Monday, July 28, 2014

Mayo Trip Three - Storms and Rainbows

I almost did not go on the third trip with my daughter and son-in-law to Rochester in November. The third one was going to be a simple surgery in the three-step process – the “take down” to get rid of the stoma and bag and fully reconnect her intestines. They were told they would probably only be there three to five days. Vanita thought just she and Stan could handle it…but the closer to the departure date, the more I felt as if I wanted to be with them on this final step.  A friend told us later that Stan told him, “There’s no way we are getting away without her mother.”  J  Of course, he was right. What he may not have known was that Vanita was thinking of him. “What if something happens to me and he is all alone?” she asked me.
          So, on November 17th we again headed north to Minnesota. The most gorgeous rainbows we ever saw appeared in the skies. “It’s a sign!” Vanita and I exclaimed as she snapped pictures.   
Photo of double rainbow taken by Vanita
 We checked into our hotel and ate dinner at a restaurant called Canadian Honker, recommended to Vanita by one of her students.  The next day we explored the town and ate lunch at our favorite Italian restaurant in Rochester, Victoria’s. I chose the ravioli fungi – so decadent and delicious. Since it was a Monday, Vanita and I both felt a little like we were skipping school.
On November 18th Vanita had tests done, and we met with her surgeon, Dr. Mathes. She explained the process, and reviewed the dangers of the surgery, as required. I think she could tell we were somewhat alarmed.  “But that’s probably not going to happen to you,” she said, patting Vanita’s arm. “You are young and healthy. We just have to tell you about the risks.”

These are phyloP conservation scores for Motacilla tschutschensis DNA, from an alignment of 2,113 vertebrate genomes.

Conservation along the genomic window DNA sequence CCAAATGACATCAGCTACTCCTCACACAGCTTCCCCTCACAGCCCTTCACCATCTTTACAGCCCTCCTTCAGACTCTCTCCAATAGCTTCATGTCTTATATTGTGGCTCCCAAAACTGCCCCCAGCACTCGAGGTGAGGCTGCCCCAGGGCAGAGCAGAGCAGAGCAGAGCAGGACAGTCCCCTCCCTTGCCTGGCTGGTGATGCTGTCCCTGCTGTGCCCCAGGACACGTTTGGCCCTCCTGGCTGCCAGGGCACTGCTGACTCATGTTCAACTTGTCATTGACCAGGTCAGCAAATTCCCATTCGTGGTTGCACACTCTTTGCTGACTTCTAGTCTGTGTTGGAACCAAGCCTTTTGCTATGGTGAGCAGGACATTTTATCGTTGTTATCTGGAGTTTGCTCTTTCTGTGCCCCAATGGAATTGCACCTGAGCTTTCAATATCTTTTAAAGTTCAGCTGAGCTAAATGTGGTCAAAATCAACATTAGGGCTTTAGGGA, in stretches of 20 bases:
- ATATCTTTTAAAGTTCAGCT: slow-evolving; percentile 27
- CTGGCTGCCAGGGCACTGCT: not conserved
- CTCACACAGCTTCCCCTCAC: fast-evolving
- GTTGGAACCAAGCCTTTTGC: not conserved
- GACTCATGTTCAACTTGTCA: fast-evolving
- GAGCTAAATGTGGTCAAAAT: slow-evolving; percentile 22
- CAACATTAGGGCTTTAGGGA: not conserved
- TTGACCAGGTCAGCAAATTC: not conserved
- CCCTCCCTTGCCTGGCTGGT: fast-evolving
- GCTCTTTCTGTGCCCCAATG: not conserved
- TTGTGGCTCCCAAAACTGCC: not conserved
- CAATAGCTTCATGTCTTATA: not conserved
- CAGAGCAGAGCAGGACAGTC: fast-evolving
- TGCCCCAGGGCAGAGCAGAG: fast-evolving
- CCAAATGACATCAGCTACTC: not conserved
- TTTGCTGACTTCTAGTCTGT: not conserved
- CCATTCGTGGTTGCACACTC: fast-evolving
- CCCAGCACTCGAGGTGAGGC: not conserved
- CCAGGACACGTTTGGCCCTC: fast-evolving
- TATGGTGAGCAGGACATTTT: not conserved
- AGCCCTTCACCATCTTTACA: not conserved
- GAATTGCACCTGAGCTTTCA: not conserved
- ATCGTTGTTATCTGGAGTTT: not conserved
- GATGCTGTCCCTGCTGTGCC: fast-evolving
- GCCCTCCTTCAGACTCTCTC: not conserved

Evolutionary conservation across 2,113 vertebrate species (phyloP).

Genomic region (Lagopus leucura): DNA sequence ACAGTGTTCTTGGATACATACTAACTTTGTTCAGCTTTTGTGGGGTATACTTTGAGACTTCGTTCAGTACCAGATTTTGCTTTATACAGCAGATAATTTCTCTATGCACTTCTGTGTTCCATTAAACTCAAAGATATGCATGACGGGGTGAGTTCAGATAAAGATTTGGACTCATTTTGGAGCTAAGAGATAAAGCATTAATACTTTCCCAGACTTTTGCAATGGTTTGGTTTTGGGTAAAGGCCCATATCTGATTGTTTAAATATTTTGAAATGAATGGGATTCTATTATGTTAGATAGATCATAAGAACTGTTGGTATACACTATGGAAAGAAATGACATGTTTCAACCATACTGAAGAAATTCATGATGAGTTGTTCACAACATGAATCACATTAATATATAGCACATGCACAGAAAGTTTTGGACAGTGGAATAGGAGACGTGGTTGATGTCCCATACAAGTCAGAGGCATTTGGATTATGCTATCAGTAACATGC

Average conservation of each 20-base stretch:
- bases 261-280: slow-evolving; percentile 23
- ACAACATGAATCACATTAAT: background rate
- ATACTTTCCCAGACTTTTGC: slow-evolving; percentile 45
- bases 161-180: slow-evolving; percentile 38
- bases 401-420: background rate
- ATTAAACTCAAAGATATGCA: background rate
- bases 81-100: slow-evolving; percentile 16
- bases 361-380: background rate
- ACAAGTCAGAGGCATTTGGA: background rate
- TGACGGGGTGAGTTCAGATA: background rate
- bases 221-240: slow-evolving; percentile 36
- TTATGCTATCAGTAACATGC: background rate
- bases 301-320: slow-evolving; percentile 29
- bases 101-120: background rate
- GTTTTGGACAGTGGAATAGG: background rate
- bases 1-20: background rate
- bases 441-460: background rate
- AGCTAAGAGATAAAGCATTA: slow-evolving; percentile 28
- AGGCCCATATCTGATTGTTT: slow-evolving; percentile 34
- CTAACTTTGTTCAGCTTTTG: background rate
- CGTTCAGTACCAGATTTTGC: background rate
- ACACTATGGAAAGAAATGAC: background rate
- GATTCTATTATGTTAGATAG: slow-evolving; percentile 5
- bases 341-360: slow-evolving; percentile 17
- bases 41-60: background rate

With an afternoon free, we decided to go on a road trip to Wisconsin.  The views were gorgeous, with hills and valleys dotted with farms.  We went to Wabasha, where Grumpier Old Men was filmed.

We could see for miles!
We discovered we were close to Pepin, the birthplace of Laura Ingalls Wilder, so Stan cheerfully drove on. 

Ralph and Mary's with the lake in the background. (Vanita's photo)

 We saw the sparkling blue waters of Pepin Lake and ate at a small bar and grill called Ralph and Mary’s. Ralph told us which direction to go to see the historic landmark. I could barely contain my excitement as we drove on curvy roads through tree-covered hills. I could not believe I was actually going to see where an author whose works I have read many times was born.  There it was, on the right side of the road, a tiny log cabin with a sign in front proclaiming it as the spot where the Little House series began. It was so tiny! One room served as living room and kitchen, another was the bedroom and there was a loft over the bedroom. When I think of the excess that has become what people think of as “necessity”, I could hardly believe a whole family lived in such close quarters. 
Vanita's photo of me in front of a replica of the cabin in which Laura was born.
 The next day, November 20th, was surgery day. Vanita had to be at the hospital at 8:45. We did not see her again until 5:00 that evening.  The surgery went as expected.  When the doctors made their rounds and checked the incision in her side, Stan and I admired the slim little line that replaced the stoma.  She slept for a little while, but was not able to sleep much that night.
          The following day, the 21st,, she ate breakfast and lunch, and she felt good, not too sore. At 11:05 p.m.  I wrote in my little book that Vanita experienced nausea and vomiting, and had incision pain. They finally found a nausea medicine that worked at 2:35 a.m. (the 22nd). She was able to sleep until 6. This was the third day. It was the day they had said we might even be able to go home, but Vanita still was sick and ate very little. She became extremely sick and vomited. They had to put an NG tube in her nose, through her esophagus to her stomach. This tube was attached to a pump.  It was relief at a cost – it was uncomfortable, and she was not able to eat or drink anything while it was in place. When she needed to go to the bathroom, it was a rush to unhook the “suction” machine and wheel her IV bag with her. Stan stayed the night, and I went back to the hotel to rest.